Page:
Saturday, August 31, 2013

The beatitude of poverty, the gift of fear, the virtue of hope

22nd Sunday in Ordinary Time, Luke 14:1,7-14
Every one who exalts himself will be humbled, but the one who humbles himself will be exalted.
The Savior speaks to those who were dinning at the house of a Pharisee, exhorting them to the practiced of true poverty of spirit. Not only humility, but also a certain poverty is praised – to take the lower place at table, and to invite the poor rather than the rich when holding a banquet.
What then is “poverty in spirit”? How does this relate to the gift of fear of the Lord and the virtue of hope? This question will also clarify the relation of the virtues, the gifts, and the beatitudes.

Wednesday, August 28, 2013

St. Augustine's mistress and son, and a lesson from his conversion

The conversion of St. Augustine, by Fra Angelico
August 28th, Feast of St. Augustine
The greatest of the Fathers of the Church, the Doctor of Grace, St. Augustine was not always so saintly. This is well known. Until his thirty-second year, the future Bishop of Hippo was not baptized nor did he live a life worthy of the true Faith.
St. Augustine, in the time before his conversion, had contracted an illicit relationship with an unnamed woman and, from this union, came a son. What became of these two – this mother and son – after St. Augustine’s conversion?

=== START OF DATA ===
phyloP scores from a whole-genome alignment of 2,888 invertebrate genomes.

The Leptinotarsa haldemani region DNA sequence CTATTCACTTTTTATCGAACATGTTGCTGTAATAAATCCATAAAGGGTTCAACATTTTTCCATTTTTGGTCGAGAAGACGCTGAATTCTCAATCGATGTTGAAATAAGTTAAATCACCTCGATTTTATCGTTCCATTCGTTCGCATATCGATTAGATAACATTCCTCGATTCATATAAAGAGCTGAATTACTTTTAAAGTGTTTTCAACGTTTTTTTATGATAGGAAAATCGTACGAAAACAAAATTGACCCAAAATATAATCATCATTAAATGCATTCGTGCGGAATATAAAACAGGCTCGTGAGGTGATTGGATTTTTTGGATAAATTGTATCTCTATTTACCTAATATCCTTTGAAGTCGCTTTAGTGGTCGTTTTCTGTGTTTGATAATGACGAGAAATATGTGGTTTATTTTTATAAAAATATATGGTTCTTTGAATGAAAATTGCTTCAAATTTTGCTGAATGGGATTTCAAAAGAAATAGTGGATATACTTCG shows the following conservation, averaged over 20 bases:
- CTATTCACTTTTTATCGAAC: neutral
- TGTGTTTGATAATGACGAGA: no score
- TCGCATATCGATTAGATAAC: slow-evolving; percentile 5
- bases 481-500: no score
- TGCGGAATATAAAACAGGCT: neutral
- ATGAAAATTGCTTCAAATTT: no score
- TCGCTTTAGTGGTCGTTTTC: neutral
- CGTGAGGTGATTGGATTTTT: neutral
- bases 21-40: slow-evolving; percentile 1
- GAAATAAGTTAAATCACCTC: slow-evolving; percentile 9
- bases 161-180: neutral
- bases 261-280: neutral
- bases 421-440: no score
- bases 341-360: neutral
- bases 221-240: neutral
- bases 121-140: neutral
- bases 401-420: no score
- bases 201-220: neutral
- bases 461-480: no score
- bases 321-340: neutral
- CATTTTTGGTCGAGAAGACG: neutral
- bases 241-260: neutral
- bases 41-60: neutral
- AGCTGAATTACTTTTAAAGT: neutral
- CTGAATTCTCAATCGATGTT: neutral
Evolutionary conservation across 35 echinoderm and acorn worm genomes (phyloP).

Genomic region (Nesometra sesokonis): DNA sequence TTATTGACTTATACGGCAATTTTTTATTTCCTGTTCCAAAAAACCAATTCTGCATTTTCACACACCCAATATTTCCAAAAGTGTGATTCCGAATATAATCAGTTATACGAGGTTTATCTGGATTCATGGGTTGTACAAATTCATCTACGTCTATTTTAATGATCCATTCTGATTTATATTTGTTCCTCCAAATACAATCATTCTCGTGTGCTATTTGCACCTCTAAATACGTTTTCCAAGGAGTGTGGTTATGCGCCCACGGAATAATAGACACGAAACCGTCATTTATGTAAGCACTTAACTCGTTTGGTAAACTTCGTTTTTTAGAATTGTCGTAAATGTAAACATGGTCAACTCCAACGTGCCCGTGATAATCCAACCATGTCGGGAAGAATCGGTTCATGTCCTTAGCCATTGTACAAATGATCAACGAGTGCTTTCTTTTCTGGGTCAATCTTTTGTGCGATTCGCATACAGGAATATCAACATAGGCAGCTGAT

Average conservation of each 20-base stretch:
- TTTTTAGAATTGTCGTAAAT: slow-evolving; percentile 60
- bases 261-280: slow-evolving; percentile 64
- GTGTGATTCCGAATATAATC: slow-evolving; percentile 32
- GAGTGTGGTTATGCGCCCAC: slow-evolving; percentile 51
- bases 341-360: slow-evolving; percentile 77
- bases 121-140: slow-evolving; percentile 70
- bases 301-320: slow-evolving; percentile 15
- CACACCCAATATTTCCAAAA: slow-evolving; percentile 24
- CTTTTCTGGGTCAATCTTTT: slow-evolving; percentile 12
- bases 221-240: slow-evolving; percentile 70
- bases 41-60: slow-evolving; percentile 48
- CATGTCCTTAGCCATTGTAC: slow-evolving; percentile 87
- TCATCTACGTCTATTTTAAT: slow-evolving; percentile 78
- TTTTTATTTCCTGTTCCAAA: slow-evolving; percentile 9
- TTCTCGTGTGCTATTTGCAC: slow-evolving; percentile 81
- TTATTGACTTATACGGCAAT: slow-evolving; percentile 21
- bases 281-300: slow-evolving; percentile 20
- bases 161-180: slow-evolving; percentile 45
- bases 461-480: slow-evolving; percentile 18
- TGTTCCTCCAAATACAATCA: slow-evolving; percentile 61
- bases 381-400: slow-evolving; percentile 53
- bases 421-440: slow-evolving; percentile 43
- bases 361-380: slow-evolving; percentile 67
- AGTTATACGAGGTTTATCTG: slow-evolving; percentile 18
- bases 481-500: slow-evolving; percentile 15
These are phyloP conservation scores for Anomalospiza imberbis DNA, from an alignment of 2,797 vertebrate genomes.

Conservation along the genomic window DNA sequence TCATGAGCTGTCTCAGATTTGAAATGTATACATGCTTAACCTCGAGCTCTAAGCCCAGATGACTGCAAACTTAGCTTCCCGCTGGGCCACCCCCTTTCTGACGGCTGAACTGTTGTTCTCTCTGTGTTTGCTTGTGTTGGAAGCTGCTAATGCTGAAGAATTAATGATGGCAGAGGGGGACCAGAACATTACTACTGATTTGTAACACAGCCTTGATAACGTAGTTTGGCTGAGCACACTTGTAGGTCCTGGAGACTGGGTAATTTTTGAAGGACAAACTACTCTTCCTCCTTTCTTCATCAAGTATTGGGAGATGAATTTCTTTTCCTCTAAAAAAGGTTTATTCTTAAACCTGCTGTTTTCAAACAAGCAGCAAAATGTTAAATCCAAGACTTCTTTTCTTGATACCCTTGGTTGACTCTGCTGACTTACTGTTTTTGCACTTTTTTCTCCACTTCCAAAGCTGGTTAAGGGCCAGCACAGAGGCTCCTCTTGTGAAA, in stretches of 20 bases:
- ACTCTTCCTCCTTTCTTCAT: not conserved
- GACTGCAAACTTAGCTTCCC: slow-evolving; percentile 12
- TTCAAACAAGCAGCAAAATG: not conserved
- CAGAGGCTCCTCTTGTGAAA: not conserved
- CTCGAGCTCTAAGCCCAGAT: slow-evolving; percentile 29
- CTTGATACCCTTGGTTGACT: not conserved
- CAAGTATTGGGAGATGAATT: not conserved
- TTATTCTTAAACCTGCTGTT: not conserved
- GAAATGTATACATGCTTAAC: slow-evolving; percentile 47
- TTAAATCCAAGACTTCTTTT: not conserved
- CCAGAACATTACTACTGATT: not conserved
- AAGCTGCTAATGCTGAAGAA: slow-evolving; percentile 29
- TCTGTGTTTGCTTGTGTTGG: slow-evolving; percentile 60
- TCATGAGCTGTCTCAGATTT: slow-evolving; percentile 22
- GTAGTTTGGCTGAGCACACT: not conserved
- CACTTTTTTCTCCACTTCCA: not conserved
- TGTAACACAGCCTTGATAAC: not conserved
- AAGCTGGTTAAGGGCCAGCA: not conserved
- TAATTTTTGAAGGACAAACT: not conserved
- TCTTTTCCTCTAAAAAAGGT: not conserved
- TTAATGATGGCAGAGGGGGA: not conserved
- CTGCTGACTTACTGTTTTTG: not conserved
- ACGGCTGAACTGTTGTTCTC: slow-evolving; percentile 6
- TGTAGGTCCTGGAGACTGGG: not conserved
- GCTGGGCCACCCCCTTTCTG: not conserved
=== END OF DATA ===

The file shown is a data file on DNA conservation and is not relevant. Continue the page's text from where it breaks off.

What brought about this great conversion in Augustine?

Sunday, August 25, 2013

The sufferings of the damned compared to the suffering of St. Bartholomew

21st Sunday in Ordinary Time, Luke 13:22-30
“I do not know where you are from. Depart from me, all you evildoers!” And there will be wailing and grinding of teeth.
Saturday, August 24th, the Church celebrated the feast of St. Bartholomew, the apostle who gave his life in service of the Gospel through the most gruesome torment of being flayed alive. In this Sunday’s Gospel, our Savior tells us that many will strive to attain salvation but will fall short and, not taking the narrow road which only a few find, will instead take the broad road to eternal damnation.
As we consider the horrible pains which St. Bartholomew endured, we recognize that these sufferings are nothing as compared to the torments which the damned will suffer in hell. The reason is threefold.